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The Daily Texan: Protesters voice concerns about death penalty

The Daily Texan > State & Local

Protesters voice concerns about death penalty
By Bobby Longoria
Daily Texan Staff

Bruno Mortan/The Daily Texan

Jane Chamberlain holds her homemade sign as exonerated prisoners talk about their experiences on death row during an anti-death penalty march held on Saturday afternoon.

Hundreds of signs adorned with crossed out nooses and photos of executed men were held by protestors on the steps of the state Capitol on Saturday as they called for the exoneration of executed Texas man Cameron Todd Willingham.
Anti-death penalty activists have gathered in Austin every October since 2000 to show support for the abolition of the death penalty. This year’s March to Abolish the Death Penalty marks the event’s return to Austin after two years in Houston.

The march was sponsored by more than 50 organizations and included appearances by three exonerated men and the families of current death row inmates.

“I’ve lost all my friends, I lost my family and I am angry,” said Curtis McCarthy, who spent 19 years on death row in Oklahoma before being exonerated in May 2007 by DNA evidence. “I know how the family of Willingham feels. I don’t know what to do about it … I am here. I don’t know what else to do.”

Willingham was a resident of Corsicana who was convicted of capital murder of his three daughters who were killed in a fire at their home Dec. 23, 1991. Willingham was accused of setting the fire and spent more than 10 years in the trial process claiming he was innocent.

After unsuccessful appeals, Willingham was executed Feb. 17, 2004. The incident has been given increased attention after several independent reviews of the arson investigation claim it based its conclusions on faulty reasoning.

Demonstrators also voiced their opposition to Gov. Rick Perry’s comments and actions this month regarding Willingham’s execution.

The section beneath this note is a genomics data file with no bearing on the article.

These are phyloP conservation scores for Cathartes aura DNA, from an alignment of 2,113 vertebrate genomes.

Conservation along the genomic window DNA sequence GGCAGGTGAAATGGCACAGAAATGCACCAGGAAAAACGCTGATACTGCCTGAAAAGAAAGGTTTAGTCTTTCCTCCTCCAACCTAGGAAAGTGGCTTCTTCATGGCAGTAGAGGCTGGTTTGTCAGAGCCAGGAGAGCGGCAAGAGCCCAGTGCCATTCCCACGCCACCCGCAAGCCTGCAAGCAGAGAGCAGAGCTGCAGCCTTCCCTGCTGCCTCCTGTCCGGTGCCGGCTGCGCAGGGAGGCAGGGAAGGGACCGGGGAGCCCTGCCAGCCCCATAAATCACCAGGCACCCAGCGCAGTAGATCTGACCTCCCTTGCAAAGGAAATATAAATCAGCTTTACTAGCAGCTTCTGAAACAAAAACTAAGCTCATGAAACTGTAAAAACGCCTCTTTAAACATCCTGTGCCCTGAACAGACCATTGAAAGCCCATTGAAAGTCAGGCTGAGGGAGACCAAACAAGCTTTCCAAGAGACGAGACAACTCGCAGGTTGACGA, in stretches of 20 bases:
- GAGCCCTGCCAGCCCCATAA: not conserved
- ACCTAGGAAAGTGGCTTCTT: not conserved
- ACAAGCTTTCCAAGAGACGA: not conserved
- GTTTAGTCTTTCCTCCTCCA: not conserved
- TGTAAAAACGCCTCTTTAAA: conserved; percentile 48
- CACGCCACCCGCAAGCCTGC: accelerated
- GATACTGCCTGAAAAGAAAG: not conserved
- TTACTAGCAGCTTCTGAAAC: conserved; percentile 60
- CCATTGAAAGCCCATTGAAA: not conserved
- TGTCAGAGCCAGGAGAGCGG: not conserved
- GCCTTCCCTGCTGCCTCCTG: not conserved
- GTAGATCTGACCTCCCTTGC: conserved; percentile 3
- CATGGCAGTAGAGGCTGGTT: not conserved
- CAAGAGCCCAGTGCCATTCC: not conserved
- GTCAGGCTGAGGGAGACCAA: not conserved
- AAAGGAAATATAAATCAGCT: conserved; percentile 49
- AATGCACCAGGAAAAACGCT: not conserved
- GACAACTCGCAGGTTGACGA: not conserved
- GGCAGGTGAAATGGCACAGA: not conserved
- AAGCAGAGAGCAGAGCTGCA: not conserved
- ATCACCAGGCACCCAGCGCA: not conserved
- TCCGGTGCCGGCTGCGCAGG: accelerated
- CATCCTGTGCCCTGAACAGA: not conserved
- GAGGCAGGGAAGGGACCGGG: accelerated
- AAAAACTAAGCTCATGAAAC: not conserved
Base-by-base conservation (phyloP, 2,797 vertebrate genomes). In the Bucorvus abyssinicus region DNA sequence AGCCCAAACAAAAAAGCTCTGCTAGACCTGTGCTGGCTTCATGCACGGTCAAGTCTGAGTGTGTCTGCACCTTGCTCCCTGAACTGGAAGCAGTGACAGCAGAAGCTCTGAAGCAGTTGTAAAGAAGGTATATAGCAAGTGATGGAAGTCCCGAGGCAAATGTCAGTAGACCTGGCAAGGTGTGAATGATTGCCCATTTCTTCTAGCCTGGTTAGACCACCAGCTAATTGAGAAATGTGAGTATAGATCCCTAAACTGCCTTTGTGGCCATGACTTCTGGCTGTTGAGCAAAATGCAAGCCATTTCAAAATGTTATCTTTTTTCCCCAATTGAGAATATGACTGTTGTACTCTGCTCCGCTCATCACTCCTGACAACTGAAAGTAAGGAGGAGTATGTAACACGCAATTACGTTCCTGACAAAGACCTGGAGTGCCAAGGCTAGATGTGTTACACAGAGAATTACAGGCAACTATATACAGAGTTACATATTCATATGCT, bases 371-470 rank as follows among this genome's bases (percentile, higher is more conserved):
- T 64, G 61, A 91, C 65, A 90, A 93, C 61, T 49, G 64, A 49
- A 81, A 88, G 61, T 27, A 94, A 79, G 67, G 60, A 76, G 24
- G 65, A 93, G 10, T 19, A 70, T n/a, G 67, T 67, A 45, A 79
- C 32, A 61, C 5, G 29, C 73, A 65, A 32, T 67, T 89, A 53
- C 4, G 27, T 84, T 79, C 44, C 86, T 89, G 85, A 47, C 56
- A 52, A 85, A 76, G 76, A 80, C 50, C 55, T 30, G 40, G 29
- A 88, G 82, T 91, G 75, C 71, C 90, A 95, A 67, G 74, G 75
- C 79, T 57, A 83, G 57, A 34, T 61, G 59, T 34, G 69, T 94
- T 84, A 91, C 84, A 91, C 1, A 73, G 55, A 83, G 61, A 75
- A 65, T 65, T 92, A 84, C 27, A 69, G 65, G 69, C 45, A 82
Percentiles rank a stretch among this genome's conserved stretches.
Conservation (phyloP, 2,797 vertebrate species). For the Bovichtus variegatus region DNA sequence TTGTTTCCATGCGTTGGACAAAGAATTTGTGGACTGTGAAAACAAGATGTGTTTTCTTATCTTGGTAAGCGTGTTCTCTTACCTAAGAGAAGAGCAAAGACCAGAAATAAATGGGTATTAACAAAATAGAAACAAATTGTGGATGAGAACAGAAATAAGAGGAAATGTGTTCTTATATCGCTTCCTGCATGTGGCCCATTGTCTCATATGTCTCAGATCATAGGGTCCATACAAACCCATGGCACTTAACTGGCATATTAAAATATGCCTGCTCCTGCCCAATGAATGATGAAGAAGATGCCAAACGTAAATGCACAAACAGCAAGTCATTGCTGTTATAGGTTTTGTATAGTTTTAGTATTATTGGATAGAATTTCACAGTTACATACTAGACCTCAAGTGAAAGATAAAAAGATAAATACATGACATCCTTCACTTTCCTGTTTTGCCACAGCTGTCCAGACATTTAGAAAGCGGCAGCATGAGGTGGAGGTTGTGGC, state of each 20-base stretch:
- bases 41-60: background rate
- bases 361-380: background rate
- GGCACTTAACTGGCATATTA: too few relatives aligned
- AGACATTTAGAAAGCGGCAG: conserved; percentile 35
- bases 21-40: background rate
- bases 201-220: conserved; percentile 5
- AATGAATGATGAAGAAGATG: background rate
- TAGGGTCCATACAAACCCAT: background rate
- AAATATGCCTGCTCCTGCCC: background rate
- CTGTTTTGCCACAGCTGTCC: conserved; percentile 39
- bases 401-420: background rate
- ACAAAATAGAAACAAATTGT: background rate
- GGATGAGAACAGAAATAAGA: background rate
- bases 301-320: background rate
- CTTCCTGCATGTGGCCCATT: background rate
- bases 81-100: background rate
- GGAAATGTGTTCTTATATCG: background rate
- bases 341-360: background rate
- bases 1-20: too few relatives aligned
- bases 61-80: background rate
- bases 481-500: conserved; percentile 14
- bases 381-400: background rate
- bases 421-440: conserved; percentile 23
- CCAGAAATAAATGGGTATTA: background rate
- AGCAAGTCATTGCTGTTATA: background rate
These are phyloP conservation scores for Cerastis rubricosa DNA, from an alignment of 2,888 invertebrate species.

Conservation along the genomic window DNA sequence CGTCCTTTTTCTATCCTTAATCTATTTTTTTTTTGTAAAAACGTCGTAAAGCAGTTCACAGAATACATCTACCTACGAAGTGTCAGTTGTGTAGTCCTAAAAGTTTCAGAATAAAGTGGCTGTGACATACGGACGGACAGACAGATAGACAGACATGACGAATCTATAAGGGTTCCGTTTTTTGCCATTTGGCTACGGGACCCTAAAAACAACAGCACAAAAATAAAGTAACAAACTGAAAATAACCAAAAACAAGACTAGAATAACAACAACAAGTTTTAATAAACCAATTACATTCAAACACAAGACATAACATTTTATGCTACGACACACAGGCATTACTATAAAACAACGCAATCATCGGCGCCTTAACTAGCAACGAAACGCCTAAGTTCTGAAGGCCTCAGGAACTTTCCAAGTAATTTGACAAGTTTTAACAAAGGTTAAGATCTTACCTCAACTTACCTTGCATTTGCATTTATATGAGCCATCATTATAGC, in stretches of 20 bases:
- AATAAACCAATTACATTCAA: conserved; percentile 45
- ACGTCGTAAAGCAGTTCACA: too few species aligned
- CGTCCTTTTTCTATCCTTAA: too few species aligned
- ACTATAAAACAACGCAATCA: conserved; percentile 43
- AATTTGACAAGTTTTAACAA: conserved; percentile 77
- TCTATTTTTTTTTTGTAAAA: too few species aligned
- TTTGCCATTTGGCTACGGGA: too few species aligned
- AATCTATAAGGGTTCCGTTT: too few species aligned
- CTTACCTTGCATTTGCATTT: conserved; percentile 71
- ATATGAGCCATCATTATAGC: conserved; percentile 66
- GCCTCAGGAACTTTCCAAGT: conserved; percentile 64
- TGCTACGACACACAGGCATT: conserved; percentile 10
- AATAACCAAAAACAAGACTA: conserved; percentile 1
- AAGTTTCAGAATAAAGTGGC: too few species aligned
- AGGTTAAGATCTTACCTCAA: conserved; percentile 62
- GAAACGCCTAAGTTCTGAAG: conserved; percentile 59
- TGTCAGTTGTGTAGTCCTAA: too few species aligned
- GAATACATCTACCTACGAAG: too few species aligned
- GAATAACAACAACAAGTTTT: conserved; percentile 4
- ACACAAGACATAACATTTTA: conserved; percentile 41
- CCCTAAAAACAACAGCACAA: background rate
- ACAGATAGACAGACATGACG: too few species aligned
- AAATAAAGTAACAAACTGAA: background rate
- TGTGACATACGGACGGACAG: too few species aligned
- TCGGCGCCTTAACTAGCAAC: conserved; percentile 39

At a press conference after a Texas Association of Realtors luncheon two weeks ago, Perry called Willingham “a monster” and said that multiple testimonies and the fact that the court upheld the jury’s verdict proved that Willingham was guilty. Perry told the media to not be misled by anti-death penalty “propaganda.”

The Texas Forensic Science Commission hired Baltimore fire expert Craig Beyler to investigate Willingham’s case.
“The investigators had poor understandings of fire science and failed to acknowledge or apply the contemporaneous understanding of the limitations of fire indicators,” Beyler said in his August report. “A finding of arson could not be sustained.”

On Sept. 30, two days before the commission was set to meet and review Beyler’s report, Perry removed three members of the commission, including the chairman, who he replaced with Williamson County District Attorney John Bradley. Bradley canceled the Oct. 2 meeting, which has yet to be rescheduled.

“If we had any of the number of experts that have come forth now and given testimony in this case, Todd Willingham would have never been convicted. He would have never been executed. He probably never would have even been tried,” said Walter Reaves, Willingham’s lawyer during the appeals process.

Reaves said he is seeking post-mortem exoneration of Willingham as well as a formal apology. He said that reports by arson experts indicating that Willingham did not set the fire were not given a fair consideration during the appeals process.
“[Lawmakers] need to fix the procedural problems with police and prosecutorial misconduct in this state before we even think about executing people,” said Jeff Blackburn, chief counsel to The Innocence Project of Texas.

After an examination of Willingham’s case, the project believes he was unjustly put to death, Blackburn said.
Multiple families appeared at the event showing support for men currently on death row including Rodney Reed, who is accused of the 1996 rape and murder of Stacey Stites.

“I am out here every chance I get and I am going to keep on doing it even after my brother comes home because the death penalty is wrong,” said Roderick Reed, Rodney Reed’s brother. “I got involved because of my brother, but I am going to stay with it until the end to see it is abolished.”

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